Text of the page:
6. As others have said (and I see you agree), handing money over to your boss to invest, with no legal protection, is a bad idea. And remember, not everyone who takes delivery of a flashy new car is rich/financially successful. Some just want to look that way but they're in debt up to their eyeballs. One thing you need to remember on stocks: they go down. The cash you've carefully accumulated appears to be your emergency fund, too. The last month in the market has been great and I can see why stocks might look like a really good idea, but I guarantee you they'll go down at some point. What if you want your money out because you can't afford to lose any more of it but your boss wants to hang on and see if it recovers? Stick with the banks- a real building around the corner or a good on-line one. It may be scary for you to hand over the cash but it will be a lot safer there.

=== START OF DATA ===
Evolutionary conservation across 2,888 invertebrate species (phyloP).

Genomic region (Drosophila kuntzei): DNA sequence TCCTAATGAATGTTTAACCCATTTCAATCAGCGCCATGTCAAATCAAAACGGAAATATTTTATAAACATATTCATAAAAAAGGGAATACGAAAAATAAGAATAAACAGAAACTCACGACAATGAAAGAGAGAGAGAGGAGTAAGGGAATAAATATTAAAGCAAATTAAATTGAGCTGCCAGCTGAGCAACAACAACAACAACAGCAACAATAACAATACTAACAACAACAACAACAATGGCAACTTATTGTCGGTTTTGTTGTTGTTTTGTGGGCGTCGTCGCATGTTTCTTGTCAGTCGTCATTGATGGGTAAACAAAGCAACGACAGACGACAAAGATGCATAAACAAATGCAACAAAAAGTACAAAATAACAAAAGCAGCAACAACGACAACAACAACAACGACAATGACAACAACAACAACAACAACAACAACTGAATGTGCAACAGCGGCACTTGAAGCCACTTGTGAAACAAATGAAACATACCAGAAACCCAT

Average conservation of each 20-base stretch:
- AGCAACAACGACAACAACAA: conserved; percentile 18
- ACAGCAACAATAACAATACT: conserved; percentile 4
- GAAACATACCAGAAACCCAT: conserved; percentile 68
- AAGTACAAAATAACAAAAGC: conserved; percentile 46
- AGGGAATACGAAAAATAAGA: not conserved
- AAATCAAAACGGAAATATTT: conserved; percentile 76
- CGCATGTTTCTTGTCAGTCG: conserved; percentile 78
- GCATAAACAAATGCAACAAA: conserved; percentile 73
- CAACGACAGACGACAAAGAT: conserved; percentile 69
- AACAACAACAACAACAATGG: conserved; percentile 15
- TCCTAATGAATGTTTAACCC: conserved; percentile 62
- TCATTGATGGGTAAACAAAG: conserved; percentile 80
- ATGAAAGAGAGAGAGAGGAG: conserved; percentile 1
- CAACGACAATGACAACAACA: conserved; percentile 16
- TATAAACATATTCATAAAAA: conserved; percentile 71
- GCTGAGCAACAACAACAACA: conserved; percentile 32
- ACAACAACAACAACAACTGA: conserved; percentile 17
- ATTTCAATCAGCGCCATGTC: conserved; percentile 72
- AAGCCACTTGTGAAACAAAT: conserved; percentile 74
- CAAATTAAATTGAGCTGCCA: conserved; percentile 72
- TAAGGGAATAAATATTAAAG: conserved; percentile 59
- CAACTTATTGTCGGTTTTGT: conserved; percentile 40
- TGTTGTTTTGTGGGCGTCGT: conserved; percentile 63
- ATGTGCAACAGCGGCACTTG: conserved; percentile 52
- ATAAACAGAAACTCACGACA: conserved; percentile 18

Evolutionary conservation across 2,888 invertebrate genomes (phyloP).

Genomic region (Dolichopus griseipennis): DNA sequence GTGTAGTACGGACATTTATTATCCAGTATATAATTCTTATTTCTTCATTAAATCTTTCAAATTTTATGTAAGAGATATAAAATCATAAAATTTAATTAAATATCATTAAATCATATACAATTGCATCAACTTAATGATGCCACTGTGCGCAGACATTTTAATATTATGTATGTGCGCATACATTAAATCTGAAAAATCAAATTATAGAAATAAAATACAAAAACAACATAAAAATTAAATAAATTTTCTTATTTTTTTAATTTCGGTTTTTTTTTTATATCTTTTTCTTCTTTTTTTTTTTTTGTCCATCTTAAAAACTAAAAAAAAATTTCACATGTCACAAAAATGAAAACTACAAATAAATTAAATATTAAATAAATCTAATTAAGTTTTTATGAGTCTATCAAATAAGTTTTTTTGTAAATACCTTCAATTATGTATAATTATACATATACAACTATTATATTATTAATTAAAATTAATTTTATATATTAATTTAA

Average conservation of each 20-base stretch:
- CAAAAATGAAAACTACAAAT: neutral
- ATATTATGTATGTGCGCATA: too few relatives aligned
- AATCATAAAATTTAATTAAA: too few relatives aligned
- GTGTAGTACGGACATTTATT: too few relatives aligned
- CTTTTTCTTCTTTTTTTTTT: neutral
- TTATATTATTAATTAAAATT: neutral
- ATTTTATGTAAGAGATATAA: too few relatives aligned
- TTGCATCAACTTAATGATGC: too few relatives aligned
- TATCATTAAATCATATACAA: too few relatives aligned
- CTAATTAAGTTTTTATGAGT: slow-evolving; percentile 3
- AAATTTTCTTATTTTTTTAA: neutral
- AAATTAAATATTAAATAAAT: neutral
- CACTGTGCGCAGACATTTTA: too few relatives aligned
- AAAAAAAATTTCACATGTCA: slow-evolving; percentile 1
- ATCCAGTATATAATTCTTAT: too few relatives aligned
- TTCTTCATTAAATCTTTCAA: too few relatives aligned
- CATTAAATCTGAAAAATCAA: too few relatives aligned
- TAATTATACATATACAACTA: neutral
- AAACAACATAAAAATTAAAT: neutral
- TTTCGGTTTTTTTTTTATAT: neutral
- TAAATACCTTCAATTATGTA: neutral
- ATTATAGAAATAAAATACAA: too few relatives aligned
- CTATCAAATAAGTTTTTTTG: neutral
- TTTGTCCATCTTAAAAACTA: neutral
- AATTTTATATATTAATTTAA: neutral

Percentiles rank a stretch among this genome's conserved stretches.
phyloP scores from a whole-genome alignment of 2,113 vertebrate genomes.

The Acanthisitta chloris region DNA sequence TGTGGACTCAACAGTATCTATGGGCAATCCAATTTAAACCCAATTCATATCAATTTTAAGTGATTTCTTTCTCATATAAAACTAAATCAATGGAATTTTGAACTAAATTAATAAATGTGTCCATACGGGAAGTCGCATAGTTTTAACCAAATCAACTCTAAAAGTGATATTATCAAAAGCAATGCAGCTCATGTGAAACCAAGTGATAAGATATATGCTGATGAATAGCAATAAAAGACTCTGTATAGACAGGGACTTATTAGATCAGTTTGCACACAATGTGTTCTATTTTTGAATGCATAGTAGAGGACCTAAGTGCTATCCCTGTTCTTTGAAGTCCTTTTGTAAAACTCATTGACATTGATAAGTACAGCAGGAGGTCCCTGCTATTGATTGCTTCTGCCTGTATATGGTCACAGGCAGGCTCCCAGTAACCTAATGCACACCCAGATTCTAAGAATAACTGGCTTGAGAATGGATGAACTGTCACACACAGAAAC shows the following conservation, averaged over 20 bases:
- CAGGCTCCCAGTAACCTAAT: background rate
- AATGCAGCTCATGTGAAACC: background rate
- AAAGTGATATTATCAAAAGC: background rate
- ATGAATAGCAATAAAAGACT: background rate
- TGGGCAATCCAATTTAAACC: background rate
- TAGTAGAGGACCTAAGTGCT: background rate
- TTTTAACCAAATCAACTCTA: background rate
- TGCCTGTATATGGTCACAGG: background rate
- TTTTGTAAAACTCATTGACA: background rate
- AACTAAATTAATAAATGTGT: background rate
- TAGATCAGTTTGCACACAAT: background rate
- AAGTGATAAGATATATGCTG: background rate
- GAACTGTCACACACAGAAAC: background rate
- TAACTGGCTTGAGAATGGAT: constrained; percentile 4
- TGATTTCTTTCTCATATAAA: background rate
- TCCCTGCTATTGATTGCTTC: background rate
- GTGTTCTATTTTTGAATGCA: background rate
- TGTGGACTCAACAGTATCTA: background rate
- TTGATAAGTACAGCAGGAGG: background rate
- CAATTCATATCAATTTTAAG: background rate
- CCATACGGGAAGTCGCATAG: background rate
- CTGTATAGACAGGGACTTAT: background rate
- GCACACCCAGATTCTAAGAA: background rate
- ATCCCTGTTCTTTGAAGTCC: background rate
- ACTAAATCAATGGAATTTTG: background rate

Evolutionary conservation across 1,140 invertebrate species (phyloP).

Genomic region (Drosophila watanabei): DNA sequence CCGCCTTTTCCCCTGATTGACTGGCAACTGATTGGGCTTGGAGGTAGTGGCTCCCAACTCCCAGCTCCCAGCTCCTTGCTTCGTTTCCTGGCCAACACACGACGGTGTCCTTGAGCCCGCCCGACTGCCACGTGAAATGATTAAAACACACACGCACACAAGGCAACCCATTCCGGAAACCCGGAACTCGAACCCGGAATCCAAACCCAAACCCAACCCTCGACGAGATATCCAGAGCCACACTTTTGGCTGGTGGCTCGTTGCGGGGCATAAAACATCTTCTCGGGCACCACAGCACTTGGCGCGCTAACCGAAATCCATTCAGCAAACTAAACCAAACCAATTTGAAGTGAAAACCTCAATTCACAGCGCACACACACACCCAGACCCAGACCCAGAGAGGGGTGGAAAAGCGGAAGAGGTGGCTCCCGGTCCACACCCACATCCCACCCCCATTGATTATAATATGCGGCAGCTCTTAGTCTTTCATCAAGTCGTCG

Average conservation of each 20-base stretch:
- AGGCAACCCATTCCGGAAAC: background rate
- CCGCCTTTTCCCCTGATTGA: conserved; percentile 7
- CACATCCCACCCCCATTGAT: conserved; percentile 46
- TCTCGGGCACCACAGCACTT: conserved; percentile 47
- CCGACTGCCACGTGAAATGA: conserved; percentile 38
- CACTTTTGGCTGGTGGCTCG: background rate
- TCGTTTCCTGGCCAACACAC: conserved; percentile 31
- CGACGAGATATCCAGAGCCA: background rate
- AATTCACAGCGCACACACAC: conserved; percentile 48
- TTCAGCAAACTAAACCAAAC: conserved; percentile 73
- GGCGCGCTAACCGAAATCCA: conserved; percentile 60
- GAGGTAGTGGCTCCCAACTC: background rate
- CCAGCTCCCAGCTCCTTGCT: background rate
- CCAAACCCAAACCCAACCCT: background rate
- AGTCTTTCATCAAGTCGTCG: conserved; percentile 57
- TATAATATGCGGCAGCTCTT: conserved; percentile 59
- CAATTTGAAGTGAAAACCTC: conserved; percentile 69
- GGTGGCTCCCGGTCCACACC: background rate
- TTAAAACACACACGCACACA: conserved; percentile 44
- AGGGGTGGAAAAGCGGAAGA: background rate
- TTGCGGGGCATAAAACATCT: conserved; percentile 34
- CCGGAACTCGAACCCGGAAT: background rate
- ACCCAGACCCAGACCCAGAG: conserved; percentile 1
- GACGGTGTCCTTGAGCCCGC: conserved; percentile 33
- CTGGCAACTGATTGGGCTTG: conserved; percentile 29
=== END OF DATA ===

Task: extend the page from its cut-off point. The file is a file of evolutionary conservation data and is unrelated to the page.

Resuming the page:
7. I've always said that what really matters isn't whether or not you have separate accounts- it's whether or not you're on the same page. In my case, Husband #1 was Mr. "How can I be Overdrawn, I Still Have Checks Left". Wanted the best of everything, and when he didn't have enough to pay for it, he just opened another credit card or made promises to pay that he never intended to keep. Of course, separate accounts protected me to an extent, but it mean that a whole lot of the household income was spent on what mattered to him and not to me, and he had no savings. If we needed a new roof or the water heater died, well, guess who had to wave a magic wand and come up with money. We eventually divorced. He just couldn't change. The concept of a budget drove him up a wall. "There's no money for this" was not an acceptable answer. He died penniless despite coming out of the marriage with $100K from the proceeds of selling the house. Husband #2: also separate accounts. I chose better this time: a dear, easygoing man with modest tastes who had no debts other than a reasonable mortgage on his house. We keep separate accounts because (a) I'm a control freak and it would drive me nuts to think there's $X in the checking account and have him make an ATM withdrawal and ( he doesn't care a whit about investing so all the investments are in my name. When we got married and his home sold, he gave me $100K and told me to put it in my account and invest it. (My advisor said, "does he realize that if he calls and wants the money back I won't be able to give it to him?" Yeah, he did. That was 10 years ago. He still hasn't asked for it back. ) I retired a month ago and we'll be living off the investments and his SS (I'm only 61) so he's the primary breadwinner now! If your wife isn't on the same page as you, I'm sorry to say it's a losing battle. Whatever you give her, whatever you make won't be enough. I hope she can change. I've since added DH to my credit cards as a co-borrower so he maintains a credit rating. I never would have done that with my Ex.